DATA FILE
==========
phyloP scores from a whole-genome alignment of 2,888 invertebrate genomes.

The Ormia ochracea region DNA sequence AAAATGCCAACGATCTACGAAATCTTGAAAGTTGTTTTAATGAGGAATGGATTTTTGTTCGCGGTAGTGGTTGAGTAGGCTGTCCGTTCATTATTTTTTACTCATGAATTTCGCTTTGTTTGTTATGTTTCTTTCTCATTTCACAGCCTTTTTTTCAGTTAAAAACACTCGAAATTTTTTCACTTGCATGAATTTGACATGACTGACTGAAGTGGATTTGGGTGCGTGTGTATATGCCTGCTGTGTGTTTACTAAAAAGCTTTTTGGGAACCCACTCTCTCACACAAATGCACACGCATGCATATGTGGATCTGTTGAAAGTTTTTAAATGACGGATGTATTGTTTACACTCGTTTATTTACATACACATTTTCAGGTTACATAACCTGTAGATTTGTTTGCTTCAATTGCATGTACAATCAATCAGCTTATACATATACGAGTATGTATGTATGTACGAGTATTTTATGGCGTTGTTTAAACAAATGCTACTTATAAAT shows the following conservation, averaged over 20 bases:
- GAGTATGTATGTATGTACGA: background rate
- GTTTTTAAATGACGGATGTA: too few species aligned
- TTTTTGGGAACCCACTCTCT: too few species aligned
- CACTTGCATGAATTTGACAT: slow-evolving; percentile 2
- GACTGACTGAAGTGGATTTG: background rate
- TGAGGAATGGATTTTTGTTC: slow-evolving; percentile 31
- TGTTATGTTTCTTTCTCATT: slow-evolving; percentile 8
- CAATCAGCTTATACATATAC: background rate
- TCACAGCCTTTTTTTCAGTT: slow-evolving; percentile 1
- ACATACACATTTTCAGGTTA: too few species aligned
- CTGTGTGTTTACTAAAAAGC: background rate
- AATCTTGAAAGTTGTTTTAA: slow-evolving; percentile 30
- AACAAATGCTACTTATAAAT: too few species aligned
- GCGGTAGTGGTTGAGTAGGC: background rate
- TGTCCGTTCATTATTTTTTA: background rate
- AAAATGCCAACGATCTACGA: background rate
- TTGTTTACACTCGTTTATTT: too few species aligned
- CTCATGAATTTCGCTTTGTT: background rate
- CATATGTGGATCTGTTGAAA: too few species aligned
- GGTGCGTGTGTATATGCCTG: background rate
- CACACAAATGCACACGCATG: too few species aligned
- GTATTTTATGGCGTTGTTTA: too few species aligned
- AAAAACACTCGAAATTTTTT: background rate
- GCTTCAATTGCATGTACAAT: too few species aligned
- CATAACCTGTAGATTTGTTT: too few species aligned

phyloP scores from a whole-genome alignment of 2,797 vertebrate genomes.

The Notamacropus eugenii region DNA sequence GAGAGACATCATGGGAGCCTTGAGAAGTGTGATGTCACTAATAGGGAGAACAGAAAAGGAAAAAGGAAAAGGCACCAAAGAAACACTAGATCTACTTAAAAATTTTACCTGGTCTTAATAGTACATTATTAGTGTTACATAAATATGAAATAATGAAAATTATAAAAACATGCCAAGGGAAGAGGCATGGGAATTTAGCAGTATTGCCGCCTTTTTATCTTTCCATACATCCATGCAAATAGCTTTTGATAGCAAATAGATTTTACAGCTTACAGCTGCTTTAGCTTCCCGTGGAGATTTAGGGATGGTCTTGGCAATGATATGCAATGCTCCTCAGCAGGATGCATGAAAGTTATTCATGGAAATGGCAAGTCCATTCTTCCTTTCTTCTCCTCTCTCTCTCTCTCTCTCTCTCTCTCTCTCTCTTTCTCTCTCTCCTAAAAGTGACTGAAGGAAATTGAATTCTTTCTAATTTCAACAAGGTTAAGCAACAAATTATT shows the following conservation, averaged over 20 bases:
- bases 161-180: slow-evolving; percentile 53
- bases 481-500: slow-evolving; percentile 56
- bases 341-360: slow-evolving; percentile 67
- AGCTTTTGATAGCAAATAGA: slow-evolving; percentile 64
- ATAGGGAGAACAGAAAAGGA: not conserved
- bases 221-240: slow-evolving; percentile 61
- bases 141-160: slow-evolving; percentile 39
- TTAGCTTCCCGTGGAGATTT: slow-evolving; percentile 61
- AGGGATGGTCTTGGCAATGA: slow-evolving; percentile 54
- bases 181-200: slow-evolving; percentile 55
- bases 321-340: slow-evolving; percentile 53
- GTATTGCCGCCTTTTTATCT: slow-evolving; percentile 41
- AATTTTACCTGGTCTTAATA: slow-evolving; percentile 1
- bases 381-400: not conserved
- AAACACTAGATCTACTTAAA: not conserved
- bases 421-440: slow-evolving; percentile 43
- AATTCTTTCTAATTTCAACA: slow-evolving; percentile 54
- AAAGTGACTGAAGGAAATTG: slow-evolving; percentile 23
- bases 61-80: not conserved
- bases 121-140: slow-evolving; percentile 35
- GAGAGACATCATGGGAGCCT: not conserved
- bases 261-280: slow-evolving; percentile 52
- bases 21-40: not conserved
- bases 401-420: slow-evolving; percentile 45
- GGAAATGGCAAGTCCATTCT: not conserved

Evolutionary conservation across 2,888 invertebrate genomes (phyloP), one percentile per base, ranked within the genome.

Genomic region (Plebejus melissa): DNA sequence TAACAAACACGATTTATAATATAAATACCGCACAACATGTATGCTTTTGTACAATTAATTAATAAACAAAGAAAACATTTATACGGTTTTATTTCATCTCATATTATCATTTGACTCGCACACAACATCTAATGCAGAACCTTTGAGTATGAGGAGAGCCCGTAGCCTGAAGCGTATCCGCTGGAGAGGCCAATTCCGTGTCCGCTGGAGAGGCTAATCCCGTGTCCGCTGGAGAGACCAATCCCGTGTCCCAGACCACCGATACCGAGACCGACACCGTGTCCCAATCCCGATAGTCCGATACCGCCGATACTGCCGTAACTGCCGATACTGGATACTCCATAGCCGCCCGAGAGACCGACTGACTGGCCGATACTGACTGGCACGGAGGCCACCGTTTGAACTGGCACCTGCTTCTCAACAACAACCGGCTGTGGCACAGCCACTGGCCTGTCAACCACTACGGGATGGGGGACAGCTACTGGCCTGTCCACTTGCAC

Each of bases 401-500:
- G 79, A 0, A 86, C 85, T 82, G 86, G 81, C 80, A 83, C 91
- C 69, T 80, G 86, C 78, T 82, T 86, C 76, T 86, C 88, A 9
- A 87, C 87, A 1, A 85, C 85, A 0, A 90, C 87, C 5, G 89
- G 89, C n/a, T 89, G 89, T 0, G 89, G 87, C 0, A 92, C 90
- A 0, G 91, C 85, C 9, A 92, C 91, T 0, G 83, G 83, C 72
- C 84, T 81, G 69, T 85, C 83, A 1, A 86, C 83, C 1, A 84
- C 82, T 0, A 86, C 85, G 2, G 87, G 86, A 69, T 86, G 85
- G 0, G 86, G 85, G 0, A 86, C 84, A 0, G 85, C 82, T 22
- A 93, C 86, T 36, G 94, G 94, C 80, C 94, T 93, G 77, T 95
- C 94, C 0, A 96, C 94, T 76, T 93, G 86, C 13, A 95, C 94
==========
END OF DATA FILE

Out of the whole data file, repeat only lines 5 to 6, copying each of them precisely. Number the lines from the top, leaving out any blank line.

- TTTTTGGGAACCCACTCTCT: too few species aligned
- CACTTGCATGAATTTGACAT: slow-evolving; percentile 2